Panic Attacks Explained Simply
I have experienced more panic attacks than I can count. On average, I have one panic attack per week, and that is after panic attack treatment. Before I knew what was happening to me, I was experiencing panic attacks multiple times per week. Because I am a social person, I often experience these attacks around other people. This has made me very good at explaining, in layman’s terms, exactly what a panic attack is.
The Medical Definition of a Panic Attack
Before I explain what a panic attack feels like, what it is to me, and how the average person feels about it, let’s get the medical definition out of the way:
“A panic attack is a serious condition that comes on suddenly, without warning. It's different from the normal reactions of fear and anxiety we have in response to stressful life events. Symptoms are extremely intense, lasting around 10 minutes for most people. But some panic attacks can last longer, or occur one after another, making it difficult to discern when one ends and another begins.”
The Layman’s Explanation of a Panic Attack
To explain a panic attack in layman’s term isn’t as easy. There is a fair amount of personal bias involved. Even if the same physical and mental sensations are involved, my subjective, personal experience will be different from another person’s. That being said, there do seem to be some common themes (read about panic attack symptoms).
Most people, including myself, describe a panic attack as a loss of mental control, rapid heartbeats, and profuse sweating. Think of how your body feels moments after a near accident or the physical sensations of a roller coaster ride. The major difference, of course, is that there isn’t a “normal” reason for this attack. A person is minding their own business and suddenly these sensations occur. The disorder, quite literally, attacks.
A panic attack is a surprise infusion of fear into a person. Imagine your worst fear gripping you for no reason. You can’t escape it because you aren’t quite sure why it is happening and, more than likely, the racing thoughts and clouded mental state make it impossible to make the best decision, especially quickly. Put simply, a panic attack can best be described as “freaking out.”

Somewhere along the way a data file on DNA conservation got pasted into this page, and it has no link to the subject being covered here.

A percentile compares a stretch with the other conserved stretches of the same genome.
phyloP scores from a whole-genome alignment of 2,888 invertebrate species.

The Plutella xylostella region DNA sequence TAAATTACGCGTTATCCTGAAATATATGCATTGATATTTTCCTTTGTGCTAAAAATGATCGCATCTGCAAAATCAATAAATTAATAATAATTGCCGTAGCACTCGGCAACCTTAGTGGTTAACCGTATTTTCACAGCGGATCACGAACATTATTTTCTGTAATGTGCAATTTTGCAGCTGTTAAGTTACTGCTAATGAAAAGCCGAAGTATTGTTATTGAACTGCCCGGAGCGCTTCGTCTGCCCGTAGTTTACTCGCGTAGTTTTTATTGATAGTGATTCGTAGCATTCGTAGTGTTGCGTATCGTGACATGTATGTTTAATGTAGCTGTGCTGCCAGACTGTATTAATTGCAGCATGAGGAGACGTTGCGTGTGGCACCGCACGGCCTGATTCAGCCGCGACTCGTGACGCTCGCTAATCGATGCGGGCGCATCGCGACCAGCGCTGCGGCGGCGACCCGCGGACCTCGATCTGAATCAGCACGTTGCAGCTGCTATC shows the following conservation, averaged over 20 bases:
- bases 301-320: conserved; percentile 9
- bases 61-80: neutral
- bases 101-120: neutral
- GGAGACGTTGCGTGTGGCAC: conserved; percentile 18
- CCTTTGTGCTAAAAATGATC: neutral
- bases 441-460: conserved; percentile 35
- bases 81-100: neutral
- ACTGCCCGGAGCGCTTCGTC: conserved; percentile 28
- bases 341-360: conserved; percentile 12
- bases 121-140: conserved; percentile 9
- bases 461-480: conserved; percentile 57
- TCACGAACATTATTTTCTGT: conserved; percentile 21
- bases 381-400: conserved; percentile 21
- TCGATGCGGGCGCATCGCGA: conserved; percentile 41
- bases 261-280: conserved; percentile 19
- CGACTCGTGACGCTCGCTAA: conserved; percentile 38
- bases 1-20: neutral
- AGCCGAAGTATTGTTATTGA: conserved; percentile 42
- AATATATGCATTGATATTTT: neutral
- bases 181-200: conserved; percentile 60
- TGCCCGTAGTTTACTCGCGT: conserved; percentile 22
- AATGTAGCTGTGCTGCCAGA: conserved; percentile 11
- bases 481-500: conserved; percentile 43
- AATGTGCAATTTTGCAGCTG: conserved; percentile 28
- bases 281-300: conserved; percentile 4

In the end, the word everyone should focus on is attack. It isn’t a panic disruption, a panic annoyance, or a panic inconvenience. It is a called a panic attack for a reason. It comes out of nowhere and attacks the body, both physically and mentally. It is a sudden onset of symptoms that leaves the victim terrified and unable to defend themselves. It literally attacks us using our primal urges.
Long story short: The name, quite literally, explains it all.
Howard, G. (2014, November 5). Panic Attacks Explained Simply, HealthyPlace. Retrieved on 2019, August 18 from https://www.healthyplace.com/blogs/anxiety-schmanxiety/2014/11/panic-attacks-explained-simply
Author: Gabe Howard
Gabe Howard, the author of this post, is no longer writing for HealthyPlace and is unable to respond to comments. Thank you for sharing your insight. It is indeed very important that people understand panic attacks (and anything else, for that matter). When we understand them in causal terms as well medical terms (not necessarily jargon, but definitely a technical explanation), true treatment can happen. The doctor-client relationship and team approach is vital, too. Your thoughts on this are helpful.
Just my opinion on this......
I greatly appreciate you being so very transparent and making yourself so vulnerable to others. Anytime
we share our personal viewpoints, people can easily misinterpret what we mean.
I used to have panic attacks regularly many years ago and took medication for them. I have had very many in the past years and don't really know why. I sure wish my bipolar disorder would disappear like this :)
Thank you so much. I appreciate your kind words and for reading! I think many people wish bipolar, anxiety, depression, etc would just go away. I think we can all agree with that!
Many hugs -
I am sorry for the confusion but, that isn't what I meant or even said. Thank you for commenting - Gabe
This comment actually belongs here: http://www.healthyplace.com/blogs/anxiety-schmanxiety/2014/05/anxiety-says-everyone-hates-me/
I apologize for the mistake!
Panic attacks are a terrible and I wouldn't wish them on anyone. Thank you for reading and commenting. ~Gabe
Yes, as the blog article in question says, I do have panic and anxiety. I assure you I understand. I also disagree with the thought that "people who suffer from this disorder" do not want to seek treatment. I suffer from this disorder and I seek treatment. I agree that I can't prevent them. I want to again state that I said "it is possible they are being a drama queen or it is possible they are having an anxiety attack."
I never, ever stated that people having a panic attack were being a drama queen. I am sorry you read it this way. My sincerest apologies.
Be Well and regards -